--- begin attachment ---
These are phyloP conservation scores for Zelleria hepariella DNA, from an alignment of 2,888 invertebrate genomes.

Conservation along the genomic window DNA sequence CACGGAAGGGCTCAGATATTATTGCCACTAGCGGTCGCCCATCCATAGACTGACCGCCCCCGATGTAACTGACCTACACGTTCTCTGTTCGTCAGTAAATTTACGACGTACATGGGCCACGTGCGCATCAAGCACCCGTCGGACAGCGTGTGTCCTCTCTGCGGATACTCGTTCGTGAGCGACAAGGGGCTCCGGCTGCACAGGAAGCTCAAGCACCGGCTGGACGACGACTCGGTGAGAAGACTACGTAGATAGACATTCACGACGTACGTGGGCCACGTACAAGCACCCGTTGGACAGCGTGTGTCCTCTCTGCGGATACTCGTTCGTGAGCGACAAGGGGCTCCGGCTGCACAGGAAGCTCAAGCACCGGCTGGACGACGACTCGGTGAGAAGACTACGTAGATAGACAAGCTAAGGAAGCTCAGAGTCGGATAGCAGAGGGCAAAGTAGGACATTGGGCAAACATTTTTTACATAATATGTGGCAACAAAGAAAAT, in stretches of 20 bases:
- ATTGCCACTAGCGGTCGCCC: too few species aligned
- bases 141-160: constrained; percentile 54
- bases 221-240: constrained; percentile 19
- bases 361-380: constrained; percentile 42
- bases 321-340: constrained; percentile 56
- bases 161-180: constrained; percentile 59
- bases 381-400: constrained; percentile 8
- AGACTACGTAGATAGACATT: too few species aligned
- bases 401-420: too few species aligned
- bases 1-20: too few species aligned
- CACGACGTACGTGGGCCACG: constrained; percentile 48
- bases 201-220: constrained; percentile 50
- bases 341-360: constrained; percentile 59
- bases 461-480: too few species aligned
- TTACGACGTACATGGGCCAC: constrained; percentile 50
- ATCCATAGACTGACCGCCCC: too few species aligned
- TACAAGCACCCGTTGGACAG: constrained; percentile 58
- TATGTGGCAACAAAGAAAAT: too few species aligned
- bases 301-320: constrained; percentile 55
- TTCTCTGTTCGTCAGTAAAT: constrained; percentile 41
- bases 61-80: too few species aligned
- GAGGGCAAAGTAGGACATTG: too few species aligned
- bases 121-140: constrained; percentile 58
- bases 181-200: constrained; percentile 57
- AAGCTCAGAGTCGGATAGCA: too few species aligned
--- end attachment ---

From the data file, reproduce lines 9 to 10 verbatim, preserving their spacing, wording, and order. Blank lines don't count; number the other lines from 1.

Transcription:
- bases 381-400: constrained; percentile 8
- AGACTACGTAGATAGACATT: too few species aligned